All winter long my daughter complained because we hadn’t gotten much snow. Or we had the biggest snowstorms on the weekend. Many mornings I’d wake her up before school and she’d grumpy-face around, dismayed we still hadn’t had a single day off from school.

In March, we stopped going to school. We stopped going anywhere and it didn’t have a thing to do with snow. Finally, when we were able to go out again on occasion, you heard it again and again, be sure to social distance and keep six feet apart.

We’ve been six feet apart for six months now. We had no idea how much happened in six months’ time, until they didn’t happen.

Our school’s spring musical, in which my daughter had a part, was canceled.

There was not a spring sporting event to speak of.

Opening day for baseball did happen, almost three months late.

I attended a high school graduation, in a parking lot, with graduates dismissed to walk on stage one at a time.

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There were weddings with immediate family only in attendance.

Some of us have had friends and family pass away. We have our memories but our goodbyes will be said from a social distance.

The sick who find themselves alone so they, and everyone else, can stay safe.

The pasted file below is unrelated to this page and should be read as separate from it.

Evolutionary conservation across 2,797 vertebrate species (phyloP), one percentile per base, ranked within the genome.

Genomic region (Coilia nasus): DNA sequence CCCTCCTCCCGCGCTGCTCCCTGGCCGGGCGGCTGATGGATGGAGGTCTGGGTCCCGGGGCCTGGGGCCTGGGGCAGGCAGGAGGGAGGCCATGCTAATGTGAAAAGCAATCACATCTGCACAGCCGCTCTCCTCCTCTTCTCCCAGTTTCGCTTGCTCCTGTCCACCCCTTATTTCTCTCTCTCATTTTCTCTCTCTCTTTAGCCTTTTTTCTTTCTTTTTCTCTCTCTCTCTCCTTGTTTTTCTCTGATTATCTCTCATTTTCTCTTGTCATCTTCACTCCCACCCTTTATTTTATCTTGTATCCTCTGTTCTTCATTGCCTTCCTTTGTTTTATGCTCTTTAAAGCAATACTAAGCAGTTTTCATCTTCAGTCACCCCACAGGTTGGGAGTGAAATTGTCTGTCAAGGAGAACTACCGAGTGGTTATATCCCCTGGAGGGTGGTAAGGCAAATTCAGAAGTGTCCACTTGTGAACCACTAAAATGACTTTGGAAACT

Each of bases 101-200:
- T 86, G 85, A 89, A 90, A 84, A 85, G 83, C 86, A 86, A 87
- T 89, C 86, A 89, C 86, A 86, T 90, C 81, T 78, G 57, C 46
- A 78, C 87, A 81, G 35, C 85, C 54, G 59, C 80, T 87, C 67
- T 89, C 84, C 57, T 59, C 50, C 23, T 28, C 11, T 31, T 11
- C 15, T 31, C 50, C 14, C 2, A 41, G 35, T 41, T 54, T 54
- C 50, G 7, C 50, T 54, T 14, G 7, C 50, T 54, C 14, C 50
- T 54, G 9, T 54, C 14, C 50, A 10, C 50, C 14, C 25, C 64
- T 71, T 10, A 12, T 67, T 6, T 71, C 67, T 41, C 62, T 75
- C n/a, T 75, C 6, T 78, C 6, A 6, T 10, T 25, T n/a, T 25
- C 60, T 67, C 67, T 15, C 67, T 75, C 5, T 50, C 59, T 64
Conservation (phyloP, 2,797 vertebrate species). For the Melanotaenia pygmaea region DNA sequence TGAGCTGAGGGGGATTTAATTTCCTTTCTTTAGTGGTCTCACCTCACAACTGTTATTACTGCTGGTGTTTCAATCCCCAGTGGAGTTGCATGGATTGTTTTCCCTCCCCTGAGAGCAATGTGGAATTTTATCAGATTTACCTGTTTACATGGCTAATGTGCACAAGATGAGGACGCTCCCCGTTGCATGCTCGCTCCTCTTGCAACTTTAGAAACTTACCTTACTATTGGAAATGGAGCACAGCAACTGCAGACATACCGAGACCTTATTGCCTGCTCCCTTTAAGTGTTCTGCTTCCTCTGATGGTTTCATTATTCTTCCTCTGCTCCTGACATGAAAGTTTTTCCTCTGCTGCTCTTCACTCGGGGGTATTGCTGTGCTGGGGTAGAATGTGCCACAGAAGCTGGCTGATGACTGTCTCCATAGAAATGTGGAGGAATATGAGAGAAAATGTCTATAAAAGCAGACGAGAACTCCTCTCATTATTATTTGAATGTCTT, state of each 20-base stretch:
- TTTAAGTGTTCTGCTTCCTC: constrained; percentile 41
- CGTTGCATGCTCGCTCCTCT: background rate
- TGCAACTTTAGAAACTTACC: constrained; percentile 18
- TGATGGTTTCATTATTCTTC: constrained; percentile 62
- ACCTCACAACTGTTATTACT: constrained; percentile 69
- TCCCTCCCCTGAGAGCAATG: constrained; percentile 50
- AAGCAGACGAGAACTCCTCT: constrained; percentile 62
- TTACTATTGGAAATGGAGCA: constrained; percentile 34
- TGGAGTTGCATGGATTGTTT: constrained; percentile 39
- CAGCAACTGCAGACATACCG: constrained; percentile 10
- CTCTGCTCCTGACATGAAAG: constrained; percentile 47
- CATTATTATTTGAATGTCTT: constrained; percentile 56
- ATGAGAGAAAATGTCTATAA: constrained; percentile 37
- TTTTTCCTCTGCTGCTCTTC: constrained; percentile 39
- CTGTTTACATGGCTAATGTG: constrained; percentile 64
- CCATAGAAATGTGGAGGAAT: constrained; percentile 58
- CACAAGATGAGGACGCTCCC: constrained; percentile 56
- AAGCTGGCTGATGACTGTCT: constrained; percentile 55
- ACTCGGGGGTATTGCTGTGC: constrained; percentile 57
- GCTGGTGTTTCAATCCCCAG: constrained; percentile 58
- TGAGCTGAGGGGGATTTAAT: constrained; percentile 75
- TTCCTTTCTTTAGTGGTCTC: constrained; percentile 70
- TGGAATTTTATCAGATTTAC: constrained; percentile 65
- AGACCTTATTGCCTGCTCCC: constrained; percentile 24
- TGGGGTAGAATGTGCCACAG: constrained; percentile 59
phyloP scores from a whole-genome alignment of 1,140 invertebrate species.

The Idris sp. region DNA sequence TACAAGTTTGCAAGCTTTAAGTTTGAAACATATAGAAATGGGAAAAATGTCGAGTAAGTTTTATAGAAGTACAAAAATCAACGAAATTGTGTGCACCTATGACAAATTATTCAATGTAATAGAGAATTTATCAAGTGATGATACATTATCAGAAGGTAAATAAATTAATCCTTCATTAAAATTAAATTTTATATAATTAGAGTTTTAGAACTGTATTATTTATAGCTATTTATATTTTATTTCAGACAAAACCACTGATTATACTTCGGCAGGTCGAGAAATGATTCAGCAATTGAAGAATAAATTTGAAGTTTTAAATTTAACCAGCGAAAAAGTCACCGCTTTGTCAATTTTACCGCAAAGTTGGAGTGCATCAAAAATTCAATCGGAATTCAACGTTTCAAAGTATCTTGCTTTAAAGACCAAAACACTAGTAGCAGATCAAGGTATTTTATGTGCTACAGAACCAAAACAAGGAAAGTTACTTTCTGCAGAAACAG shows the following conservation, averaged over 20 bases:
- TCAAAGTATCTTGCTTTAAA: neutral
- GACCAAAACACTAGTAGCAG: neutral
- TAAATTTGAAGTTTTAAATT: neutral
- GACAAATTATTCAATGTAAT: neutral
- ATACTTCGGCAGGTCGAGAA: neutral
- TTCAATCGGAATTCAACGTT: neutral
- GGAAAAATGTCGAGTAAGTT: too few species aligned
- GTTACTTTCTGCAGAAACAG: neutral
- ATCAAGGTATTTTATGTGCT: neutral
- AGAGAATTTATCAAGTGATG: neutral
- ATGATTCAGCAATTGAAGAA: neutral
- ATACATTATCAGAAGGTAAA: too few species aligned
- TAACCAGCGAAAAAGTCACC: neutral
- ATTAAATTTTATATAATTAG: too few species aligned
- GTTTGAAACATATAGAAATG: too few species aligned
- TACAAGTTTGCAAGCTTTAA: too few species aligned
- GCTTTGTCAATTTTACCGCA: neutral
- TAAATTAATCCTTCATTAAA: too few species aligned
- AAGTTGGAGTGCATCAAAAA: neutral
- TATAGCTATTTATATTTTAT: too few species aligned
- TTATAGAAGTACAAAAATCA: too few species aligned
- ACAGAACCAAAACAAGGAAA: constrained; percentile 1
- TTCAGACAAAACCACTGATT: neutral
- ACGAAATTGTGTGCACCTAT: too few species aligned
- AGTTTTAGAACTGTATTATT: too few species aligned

Students finished school online.

Meetings and workshops took place on Zoom.

Special events moved online, social distancing via social media.

Many of us don’t know when we’ll see distant family again nor what that will look like.

Author friends had books come out in a pandemic so launch activities had to be extra creative.

We’ve been six feet apart for six months now. We had no idea how much happened in six months’ time, until they didn’t happen.

I keep thinking this is forming us somehow. 

Teaching us to live simply. 

Reminding us what’s most important. 

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In my family, our I love yous sound more tender. 

When social activities are deemed safe, they feel like a very big deal.

And some days, six feet feels like miles and miles. Six months feels like years and years.

It’s just far enough, and long enough, to help us remember what, and who, matters most in life. If we’ll let it. 

Traci Rhoades

Traci Rhoades is a writer and Bible teacher. She lives in the Grand Rapids, Michigan area with her family and an ever-changing number of pets. Connect with her online at tracesoffaith.com or @tracesoffaith on twitter. She is the author of "Not All Who Wander (Spiritually) Are Lost."